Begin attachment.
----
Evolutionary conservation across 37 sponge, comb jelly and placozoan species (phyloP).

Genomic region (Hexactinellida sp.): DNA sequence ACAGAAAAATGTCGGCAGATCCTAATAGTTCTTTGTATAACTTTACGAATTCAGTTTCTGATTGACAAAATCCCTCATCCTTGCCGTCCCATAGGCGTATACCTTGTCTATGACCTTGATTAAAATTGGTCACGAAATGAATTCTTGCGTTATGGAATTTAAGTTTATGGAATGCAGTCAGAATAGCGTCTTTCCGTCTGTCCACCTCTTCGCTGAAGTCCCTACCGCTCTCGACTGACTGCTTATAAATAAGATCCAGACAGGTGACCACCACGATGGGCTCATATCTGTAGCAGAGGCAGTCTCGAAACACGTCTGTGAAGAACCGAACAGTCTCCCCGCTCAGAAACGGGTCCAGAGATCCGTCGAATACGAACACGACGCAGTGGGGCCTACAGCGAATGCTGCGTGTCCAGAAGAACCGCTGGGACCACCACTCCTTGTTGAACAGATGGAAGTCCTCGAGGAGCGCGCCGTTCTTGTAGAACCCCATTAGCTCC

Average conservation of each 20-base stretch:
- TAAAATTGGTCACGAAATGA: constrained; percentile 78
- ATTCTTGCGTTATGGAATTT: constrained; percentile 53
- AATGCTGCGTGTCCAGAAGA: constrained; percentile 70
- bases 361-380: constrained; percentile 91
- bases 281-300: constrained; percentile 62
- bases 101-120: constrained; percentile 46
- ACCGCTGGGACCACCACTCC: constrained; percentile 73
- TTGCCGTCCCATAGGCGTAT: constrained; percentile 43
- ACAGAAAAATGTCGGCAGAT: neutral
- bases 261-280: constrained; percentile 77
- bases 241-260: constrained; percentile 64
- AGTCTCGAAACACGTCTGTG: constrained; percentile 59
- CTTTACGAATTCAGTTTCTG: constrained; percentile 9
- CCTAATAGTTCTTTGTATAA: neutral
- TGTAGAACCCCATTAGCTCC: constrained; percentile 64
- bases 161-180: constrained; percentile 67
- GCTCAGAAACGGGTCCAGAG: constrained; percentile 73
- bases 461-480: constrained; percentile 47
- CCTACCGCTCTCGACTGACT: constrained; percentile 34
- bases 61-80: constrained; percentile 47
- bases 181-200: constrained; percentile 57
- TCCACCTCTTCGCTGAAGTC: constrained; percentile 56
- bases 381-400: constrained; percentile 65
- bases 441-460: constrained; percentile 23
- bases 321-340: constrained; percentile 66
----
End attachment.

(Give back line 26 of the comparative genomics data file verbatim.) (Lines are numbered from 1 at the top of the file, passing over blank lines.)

- bases 381-400: constrained; percentile 65